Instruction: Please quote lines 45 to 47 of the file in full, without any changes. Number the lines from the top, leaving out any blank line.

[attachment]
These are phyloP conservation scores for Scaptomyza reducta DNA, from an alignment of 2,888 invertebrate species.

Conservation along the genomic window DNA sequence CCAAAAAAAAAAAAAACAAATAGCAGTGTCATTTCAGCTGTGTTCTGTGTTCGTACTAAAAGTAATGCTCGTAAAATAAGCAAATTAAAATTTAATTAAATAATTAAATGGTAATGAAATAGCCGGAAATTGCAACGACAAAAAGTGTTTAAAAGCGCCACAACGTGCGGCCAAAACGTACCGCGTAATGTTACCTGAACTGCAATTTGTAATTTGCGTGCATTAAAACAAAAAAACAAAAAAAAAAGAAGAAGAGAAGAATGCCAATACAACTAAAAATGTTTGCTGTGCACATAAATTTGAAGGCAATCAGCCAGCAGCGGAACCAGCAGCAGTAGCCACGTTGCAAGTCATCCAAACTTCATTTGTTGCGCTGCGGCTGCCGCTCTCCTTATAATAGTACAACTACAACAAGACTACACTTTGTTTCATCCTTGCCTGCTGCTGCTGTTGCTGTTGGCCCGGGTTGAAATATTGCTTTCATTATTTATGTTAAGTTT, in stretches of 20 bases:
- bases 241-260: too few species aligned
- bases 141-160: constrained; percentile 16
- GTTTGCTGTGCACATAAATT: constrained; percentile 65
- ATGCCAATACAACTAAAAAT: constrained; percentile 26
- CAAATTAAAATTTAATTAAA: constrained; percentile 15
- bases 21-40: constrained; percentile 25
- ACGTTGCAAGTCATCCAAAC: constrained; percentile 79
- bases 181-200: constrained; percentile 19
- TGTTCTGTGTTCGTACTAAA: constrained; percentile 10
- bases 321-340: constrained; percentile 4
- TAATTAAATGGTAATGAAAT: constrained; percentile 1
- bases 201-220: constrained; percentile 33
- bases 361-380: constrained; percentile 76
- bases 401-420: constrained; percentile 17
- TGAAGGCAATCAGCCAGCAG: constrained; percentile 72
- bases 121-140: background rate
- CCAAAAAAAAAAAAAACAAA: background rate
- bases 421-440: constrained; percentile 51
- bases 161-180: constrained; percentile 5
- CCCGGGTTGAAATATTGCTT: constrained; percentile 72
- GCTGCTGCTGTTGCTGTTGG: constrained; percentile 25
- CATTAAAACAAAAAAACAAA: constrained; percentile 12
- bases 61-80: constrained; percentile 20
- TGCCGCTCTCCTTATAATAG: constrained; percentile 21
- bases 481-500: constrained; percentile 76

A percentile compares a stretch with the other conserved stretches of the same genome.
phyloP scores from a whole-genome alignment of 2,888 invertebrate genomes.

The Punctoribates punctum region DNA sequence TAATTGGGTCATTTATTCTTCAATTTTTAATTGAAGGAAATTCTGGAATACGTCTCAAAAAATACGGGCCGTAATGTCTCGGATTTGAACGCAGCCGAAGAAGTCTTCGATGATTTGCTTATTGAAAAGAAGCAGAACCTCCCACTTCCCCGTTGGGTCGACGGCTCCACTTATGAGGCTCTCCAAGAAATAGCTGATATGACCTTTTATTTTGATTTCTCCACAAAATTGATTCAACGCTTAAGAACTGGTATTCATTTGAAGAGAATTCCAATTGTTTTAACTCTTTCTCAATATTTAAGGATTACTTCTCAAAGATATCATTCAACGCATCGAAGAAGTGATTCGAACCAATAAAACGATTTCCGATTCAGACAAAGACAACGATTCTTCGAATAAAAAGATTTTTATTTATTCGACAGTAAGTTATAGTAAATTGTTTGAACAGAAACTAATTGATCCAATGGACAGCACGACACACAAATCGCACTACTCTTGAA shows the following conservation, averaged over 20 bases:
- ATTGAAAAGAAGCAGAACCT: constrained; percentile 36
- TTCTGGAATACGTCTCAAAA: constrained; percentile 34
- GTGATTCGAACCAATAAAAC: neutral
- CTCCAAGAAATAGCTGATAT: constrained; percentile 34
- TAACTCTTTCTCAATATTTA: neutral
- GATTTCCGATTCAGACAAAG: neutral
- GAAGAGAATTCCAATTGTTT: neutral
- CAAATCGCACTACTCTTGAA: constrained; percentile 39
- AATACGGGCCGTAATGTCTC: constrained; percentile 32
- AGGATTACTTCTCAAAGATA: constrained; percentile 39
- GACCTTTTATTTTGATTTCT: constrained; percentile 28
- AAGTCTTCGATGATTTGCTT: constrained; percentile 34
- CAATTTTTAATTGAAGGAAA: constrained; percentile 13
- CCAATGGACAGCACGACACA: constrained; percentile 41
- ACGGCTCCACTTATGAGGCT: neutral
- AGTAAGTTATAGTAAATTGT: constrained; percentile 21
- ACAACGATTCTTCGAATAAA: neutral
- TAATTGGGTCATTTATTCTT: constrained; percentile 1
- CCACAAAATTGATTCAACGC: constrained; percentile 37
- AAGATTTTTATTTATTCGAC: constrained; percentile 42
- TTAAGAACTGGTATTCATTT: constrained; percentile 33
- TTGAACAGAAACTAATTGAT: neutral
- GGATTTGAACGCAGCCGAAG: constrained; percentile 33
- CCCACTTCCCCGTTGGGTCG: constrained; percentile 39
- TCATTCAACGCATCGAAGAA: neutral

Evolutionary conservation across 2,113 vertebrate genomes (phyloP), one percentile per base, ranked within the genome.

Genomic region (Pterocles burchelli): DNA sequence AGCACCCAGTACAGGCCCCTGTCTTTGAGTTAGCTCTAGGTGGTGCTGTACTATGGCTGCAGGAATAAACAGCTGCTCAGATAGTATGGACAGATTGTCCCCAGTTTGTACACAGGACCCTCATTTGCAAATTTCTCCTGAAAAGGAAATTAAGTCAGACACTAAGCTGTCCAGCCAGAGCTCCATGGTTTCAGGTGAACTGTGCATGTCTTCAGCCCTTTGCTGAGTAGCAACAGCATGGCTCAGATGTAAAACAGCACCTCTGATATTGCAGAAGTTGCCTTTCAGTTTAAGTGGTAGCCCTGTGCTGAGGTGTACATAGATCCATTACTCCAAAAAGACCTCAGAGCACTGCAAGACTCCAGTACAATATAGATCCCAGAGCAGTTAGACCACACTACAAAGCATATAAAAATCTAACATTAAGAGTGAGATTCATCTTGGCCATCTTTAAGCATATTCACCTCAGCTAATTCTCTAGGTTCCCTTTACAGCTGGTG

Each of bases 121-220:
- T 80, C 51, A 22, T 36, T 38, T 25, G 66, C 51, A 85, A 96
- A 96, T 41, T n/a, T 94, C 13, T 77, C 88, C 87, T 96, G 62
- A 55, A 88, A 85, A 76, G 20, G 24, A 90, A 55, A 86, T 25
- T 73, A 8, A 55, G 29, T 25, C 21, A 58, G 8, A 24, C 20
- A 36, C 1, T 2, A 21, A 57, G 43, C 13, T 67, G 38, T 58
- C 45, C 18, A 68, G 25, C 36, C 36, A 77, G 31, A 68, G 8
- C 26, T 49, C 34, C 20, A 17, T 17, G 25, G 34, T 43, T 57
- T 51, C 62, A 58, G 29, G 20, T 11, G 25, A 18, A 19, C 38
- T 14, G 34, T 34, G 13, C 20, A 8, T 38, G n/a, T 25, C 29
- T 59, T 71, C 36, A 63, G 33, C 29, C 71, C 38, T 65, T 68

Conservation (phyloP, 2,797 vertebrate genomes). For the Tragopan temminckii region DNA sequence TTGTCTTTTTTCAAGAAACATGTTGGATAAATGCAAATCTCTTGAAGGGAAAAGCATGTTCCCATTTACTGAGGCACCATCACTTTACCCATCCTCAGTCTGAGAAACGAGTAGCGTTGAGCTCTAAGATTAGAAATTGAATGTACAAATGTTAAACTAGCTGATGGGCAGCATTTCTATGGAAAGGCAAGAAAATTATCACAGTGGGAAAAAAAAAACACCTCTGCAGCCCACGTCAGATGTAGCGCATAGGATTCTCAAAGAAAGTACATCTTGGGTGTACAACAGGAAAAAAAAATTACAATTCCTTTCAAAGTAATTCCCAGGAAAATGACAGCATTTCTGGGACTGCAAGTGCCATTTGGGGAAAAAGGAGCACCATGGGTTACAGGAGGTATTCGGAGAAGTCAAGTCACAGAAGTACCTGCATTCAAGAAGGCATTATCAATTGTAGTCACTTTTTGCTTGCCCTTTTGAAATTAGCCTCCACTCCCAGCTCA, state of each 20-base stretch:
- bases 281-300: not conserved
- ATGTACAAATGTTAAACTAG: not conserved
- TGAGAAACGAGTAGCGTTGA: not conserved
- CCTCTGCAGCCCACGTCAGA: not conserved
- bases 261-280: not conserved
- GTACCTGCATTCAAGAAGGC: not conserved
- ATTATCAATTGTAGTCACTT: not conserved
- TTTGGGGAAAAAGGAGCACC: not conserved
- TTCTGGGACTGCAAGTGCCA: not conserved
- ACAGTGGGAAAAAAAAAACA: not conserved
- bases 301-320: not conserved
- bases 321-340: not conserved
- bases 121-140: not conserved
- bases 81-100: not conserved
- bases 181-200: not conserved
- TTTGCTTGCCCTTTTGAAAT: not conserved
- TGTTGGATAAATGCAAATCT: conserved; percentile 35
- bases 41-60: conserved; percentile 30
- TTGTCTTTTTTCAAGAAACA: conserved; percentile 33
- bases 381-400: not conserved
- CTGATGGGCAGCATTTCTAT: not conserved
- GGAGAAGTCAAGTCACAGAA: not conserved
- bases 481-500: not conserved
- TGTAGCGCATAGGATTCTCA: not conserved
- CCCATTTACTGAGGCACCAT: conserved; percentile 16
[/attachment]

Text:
- ACGGCTCCACTTATGAGGCT: neutral
- AGTAAGTTATAGTAAATTGT: constrained; percentile 21
- ACAACGATTCTTCGAATAAA: neutral